I have all kinds of fibre waiting to go into the dyepot, but the season for these little beauties (Cortinarius phoeniceus) is almost at an end, so I feel I have to be out in the bush every day I can, to find the last of the hangers-on.
The plum-coloured skein and pink silk scarf (left in the above header image) were dyed with these mushrooms. I’ve been finding them on the higher moss beds where arbutus (madrona) trees grow, often in full sun.
Just this week I found a little patch of Cortinarius sanguineus – these are a bit smaller, and their stipes are all red. I have only eleven of these, so I’ll have a small test dyepot in the next few days to see what they give. I found these in a lower moss bed not far from a swampy area, in deep shade.
I’ve also found dermocybes with yellow or rust-coloured gills (C. semisanguineus or C. californicus), but as long as they have yellow stalks, they seem to give some lovely colours – more into corals than reds. I’d meant to separate the yellow from the rust, but they got mixed up, so I’m letting all of them dry together, and I’m starting to cook them up now, in small batches on my mud-room hotplate.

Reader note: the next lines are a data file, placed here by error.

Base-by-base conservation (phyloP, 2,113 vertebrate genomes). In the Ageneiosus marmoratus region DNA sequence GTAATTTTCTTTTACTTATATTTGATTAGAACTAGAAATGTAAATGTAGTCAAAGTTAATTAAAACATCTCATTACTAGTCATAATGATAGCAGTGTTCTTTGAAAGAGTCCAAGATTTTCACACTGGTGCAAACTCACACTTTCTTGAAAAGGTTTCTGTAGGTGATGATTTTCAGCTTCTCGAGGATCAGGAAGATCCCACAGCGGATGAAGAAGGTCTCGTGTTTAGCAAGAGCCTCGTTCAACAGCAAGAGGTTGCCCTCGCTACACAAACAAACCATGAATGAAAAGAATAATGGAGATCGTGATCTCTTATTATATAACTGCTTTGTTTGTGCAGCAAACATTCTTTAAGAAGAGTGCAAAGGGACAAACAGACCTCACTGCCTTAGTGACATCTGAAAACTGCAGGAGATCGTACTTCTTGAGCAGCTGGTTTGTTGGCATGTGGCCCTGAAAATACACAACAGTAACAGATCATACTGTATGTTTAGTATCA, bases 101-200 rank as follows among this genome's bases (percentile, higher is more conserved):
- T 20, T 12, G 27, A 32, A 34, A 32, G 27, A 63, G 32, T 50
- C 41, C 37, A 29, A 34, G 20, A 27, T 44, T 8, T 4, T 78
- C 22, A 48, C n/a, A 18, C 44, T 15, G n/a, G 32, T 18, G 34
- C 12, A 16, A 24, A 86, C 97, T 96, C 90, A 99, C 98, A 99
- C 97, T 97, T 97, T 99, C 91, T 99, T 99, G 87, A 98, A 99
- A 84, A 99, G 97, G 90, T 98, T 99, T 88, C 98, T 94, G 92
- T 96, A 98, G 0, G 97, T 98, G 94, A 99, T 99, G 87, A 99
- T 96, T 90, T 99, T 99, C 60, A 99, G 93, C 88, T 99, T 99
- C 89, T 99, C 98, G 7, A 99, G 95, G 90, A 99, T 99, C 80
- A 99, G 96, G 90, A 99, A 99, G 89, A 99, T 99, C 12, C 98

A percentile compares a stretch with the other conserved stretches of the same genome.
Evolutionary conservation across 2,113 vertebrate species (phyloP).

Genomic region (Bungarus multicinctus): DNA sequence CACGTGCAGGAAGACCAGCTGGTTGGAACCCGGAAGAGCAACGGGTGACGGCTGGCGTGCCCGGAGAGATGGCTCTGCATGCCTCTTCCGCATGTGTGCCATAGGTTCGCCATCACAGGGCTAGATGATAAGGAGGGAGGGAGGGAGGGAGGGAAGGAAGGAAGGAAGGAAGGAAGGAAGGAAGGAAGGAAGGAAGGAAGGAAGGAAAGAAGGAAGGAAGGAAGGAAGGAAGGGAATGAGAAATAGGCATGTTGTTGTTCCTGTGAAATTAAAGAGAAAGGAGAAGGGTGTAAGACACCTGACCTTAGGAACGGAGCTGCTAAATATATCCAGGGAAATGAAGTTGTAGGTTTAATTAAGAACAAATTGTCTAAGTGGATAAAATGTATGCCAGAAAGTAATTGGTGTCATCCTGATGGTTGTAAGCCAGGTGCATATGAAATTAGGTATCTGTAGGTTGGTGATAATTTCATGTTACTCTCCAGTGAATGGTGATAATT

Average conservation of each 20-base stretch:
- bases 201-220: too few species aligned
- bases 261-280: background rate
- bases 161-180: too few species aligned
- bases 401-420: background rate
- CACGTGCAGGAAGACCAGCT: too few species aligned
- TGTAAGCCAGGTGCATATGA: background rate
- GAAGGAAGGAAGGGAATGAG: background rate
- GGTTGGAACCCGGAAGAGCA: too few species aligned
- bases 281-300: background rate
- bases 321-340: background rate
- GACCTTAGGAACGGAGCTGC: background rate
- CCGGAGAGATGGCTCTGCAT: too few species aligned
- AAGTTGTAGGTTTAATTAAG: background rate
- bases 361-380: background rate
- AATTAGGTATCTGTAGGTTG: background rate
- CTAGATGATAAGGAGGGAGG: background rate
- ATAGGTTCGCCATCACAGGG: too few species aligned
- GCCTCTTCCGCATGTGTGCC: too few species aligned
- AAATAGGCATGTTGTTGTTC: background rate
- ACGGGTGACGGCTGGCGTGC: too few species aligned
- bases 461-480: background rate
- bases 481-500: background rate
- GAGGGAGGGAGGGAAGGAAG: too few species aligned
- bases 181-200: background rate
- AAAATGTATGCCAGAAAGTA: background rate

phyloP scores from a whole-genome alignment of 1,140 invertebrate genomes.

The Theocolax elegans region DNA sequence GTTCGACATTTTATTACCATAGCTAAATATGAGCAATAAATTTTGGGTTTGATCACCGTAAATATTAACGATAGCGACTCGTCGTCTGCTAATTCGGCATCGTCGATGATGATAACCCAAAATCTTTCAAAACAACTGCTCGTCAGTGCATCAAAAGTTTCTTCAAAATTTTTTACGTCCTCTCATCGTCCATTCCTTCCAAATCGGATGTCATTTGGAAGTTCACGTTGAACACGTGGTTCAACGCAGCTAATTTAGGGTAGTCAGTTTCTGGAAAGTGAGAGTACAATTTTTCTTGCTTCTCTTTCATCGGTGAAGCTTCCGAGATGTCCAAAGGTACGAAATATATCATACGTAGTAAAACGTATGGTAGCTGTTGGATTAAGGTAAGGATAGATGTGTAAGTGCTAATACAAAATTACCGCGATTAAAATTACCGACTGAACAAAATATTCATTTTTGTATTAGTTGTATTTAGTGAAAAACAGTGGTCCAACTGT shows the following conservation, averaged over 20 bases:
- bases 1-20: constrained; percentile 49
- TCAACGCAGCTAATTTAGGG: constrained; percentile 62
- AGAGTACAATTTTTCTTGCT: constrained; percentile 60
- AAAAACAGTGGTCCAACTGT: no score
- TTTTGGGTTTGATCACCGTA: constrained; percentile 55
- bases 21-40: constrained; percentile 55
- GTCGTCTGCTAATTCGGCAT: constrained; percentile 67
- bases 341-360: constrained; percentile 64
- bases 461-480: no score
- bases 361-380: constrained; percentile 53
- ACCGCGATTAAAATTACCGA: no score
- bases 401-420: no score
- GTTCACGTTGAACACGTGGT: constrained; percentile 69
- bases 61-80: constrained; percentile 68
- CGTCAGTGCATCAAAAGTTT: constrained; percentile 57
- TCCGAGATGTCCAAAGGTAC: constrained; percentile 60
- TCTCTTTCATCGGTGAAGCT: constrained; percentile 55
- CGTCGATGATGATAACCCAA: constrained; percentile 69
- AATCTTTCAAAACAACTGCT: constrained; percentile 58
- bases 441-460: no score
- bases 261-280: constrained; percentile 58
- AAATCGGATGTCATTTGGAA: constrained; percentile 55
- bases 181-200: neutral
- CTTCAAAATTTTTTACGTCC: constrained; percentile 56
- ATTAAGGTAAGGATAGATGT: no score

I learned from a friend with a knowledge of chemistry (thanks, Laurie!) that water in a dyebath can hold only so much pigment, in the same way that a cup of water can dissolve only so much sugar, so when my little dyebath seems it can get no darker, I strain the liquid into a waiting container and return the mushrooms to the pot for another boiling. I always put a little strand of white yarn in the pot, to monitor how the colour’s going, and I usually get three or four boil-ups before the mushrooms are spent.
Sometimes it’s hard to tell if a dermocybe’s gills are rust-coloured or if they’re just a nice mushroom brown. I’ve found that if the stalk is also brown, the colour won’t be very exciting. If the stalk is yellow, I have a dye mushroom.